Several decades later, Rav David Tzvi Hoffman echoed Rav Etlinger's view of non-observant Jews (Teshuvot Melameid LeHo’il 1:29), “The Binyan Tzion [wrote] that Shabbat desecrators in our time are somewhat like Tinokot SheNishbeh’u, because most Jews in our land unfortunately are Shabbat desecrators, and it is not their intention to deny our basic beliefs.” However, many Poskim such as Rav Moshe Feinstein (Teshuvot Igrot Moshe O.C. 1:21) and Rav Shlomo Zalman Auerbach (Halichot Shlomo, Moadim, 9:322) do not, generally speaking, regard contemporary secular Jews as Tinokot SheNishbeh’u.
Common Practice in our Community
Common practice among our community is to host non-observant relatives for Yom Tov. Moreover, it is common practice for observant Jewish hotel owners to host and feed Jews who are obviously non-observant. Outreach professionals routinely invite non-observant Jews for Yom Tov, especially for the Seder. People either rely on the opinions that this prohibition does not apply to non-observant Jews or that contemporary non-observant Jews are regarded as Tinokot SheNishbeh’u. It is certainly preferable in such a situation to cook all the Yom Tov food in advance in order to eliminate concern for violating a Torah level prohibition. In any event, the Halacha (Mishnah Berurah 495:5) prefers preparing food before Yom Tov so as not to be preoccupied with food preparation during the holiday.
Rav Shlomo Zalman Auerbach (ad. loc.) laments the inability to properly observe this Halacha in today’s circumstances. Nonetheless, we should aspire to create highly joyful and spiritual Yom Tov atmospheres in our homes that will inspire non-observant Yom Tov guests to return to a life of Torah observance.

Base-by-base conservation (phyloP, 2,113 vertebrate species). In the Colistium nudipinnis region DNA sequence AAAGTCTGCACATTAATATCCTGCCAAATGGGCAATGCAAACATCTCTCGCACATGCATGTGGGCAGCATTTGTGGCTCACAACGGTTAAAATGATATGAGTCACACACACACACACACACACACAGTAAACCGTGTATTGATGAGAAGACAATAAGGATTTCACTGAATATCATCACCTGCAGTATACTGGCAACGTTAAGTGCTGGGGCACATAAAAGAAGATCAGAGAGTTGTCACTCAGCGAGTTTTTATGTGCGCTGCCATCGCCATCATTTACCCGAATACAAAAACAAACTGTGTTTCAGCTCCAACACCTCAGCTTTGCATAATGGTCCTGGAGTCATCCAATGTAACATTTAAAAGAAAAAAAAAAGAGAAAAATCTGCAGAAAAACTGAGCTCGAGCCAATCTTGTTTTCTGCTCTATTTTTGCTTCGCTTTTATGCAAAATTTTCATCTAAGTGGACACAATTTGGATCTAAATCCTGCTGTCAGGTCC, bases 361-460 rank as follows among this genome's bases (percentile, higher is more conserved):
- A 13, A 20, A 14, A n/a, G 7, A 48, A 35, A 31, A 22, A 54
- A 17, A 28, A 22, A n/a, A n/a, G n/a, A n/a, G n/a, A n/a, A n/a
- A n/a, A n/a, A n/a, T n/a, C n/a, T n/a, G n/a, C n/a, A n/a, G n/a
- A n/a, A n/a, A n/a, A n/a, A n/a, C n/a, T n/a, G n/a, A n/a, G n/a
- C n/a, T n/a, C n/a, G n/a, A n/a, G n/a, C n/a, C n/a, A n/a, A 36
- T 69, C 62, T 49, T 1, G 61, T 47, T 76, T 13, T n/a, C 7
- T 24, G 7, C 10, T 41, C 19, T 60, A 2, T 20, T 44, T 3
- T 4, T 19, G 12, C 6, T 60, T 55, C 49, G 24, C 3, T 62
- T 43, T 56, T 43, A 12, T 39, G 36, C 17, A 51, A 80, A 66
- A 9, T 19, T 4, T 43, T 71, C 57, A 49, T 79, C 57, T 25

It is ironic that we rely on the opinions that contemporary non-observant Jews are compared to a Tinok SheNishbah in regard to inviting them for Yom Tov. However, in many circumstances we rely on Rav Moshe Feinstein’s opinion that today’s non-observant Jews are not classified as Tinok SheNishbah, and are considered to be invalid witnesses. These circumstances include situations regarding a child of a woman’s second marriage who did not receive a proper Get from her first husband. In such cases, we embrace Rav Moshe’s opinion that the child is not a Mamzeir (illegitimate) if all witnesses to the mother’s first marriage were non-observant. (For further discussion of this issue, see Gray Matter: Volume One pages 83-92.) While there are ways to resolve this inconsistency, it highlights the fact that Rav Moshe’s ruling should be relied upon only if no other options exist. We should all make efforts to ensure that civilly divorced non-observant Jews should receive a proper Get even if they were married in a non-Orthodox ceremony where all witnesses were non-observant Jews. Our discussion raises the very distinct possibility that non-observant Jews are not necessarily disqualified from serving as witnesses, since they may be regarded as Tinokot SheNishbe’u.